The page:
The second strategy you advocate is making key performance indicators highly visible and holding people accountable for achieving them. How does this combat an entitlement mentality?
The better performers want to be held accountable. They also want their peers to be held accountable and to be punished if they're not doing their job correctly. When you create a high level of accountability in a positive fashion, good people stick around and they show the door to the poor ones.
To engage employees, you need to focus on key performance indicators of their day-to-day activities. Build your metrics and your scoreboard around those, then meet regularly about them—rather than after the fact. This forces employees to learn about the impact their part of the company has on the whole, and shows them the correlation between what they do and the financial impact on the company.
The third strategy is to create self-funding incentive plans that clearly align employee behaviour with the firm's business and financial objectives. Why is this essential?
It's very important not to reward just activity. A lot of companies fall into this trap. They have a bunch of incentive plans, maybe by department or even individual, that are tied to specific activities but not to the company's overall financial performance. You get people building silos and saying, "I'll focus on my deal, and I don't care what happens to the rest of the company."
Most incentives should be tied to a single number: the company's profit before tax, which is the score at the end of the game. You need to teach everybody how to achieve that. That's where all the tools in ownership thinking come into play: educating employees about the business, identifying the right key performance indicators, using scoreboards to forecast and creating rapid improvement plans to drive performance one key indicator at a time.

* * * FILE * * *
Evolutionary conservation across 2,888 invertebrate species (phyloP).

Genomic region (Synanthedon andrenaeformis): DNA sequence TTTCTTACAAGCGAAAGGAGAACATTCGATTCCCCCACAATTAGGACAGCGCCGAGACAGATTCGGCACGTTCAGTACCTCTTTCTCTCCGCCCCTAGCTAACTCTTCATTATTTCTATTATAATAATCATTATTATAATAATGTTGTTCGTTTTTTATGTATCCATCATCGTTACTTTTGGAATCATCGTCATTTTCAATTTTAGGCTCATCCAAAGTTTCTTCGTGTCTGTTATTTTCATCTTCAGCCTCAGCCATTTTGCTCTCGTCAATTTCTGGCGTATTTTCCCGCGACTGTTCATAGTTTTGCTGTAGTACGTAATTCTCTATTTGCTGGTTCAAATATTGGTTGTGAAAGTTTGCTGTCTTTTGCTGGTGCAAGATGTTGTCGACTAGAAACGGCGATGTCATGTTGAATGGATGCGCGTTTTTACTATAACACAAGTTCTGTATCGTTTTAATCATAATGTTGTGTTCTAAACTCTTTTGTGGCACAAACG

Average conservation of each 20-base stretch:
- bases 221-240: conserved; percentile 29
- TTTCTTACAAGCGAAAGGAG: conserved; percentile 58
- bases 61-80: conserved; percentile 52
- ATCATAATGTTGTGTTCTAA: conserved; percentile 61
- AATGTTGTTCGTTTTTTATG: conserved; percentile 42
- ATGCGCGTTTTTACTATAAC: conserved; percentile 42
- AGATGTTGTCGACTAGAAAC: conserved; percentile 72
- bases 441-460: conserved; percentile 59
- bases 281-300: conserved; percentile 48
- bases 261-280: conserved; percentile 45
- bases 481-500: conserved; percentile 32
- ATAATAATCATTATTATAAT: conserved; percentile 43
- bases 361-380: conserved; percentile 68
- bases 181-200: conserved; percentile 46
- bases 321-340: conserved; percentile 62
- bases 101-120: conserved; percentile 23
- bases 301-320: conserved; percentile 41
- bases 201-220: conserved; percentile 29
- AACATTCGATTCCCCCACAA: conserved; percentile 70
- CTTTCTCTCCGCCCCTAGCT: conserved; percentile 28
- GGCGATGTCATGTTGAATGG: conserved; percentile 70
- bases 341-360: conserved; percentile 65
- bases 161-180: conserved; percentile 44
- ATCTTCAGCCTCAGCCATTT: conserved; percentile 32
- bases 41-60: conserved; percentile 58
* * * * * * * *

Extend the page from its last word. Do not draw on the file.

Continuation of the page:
All of these drive profitability, which is what funds the incentive plan. And it's really important that an incentive plan pays for itself. If it doesn't, you've created an expense and entitlement, which is exactly what you're trying to avoid.
What ROI should an incentive plan have?
It varies by industry. We build a plan by identifying a minimum acceptable threshold of profit that will satisfy the needs of the company as it relates to ROI, debt retirement, capital for improvements and things of that nature. Then we identify stretch goals and see by tracking progress on key performance indicators where money is falling through the cracks.
It's common for an incentive plan to equal 25% to 40% of the dollars of profit above the minimum threshold, or roughly 8% to 12% of wages.
Why do companies hesitate to adopt ownership thinking?
There are three common fears. One is, "If my employees know how much money the company is making, they'll want more." But employees often think you're making a 50% profit and are shocked when they see the real cost of doing business.
A second fear is, "What if my competitors get their hands on this information?" But they're in the same industry, have the same kinds of cost structures, supplier relationships and so on, so there probably wouldn't be any big surprises. And if there are things you sincerely believe might hurt you, you don't have to share them.
A third fear is being too tough on employees. A lot of business owners want to protect their people, and sometimes employees want to be taken care of too. So both of them support a patriarchal culture that doesn't hold people accountable.
But as a business owner, you have to be clear that people are tough. The vast majority of employees have the capability and the interest. You need to get past your fears and just do it.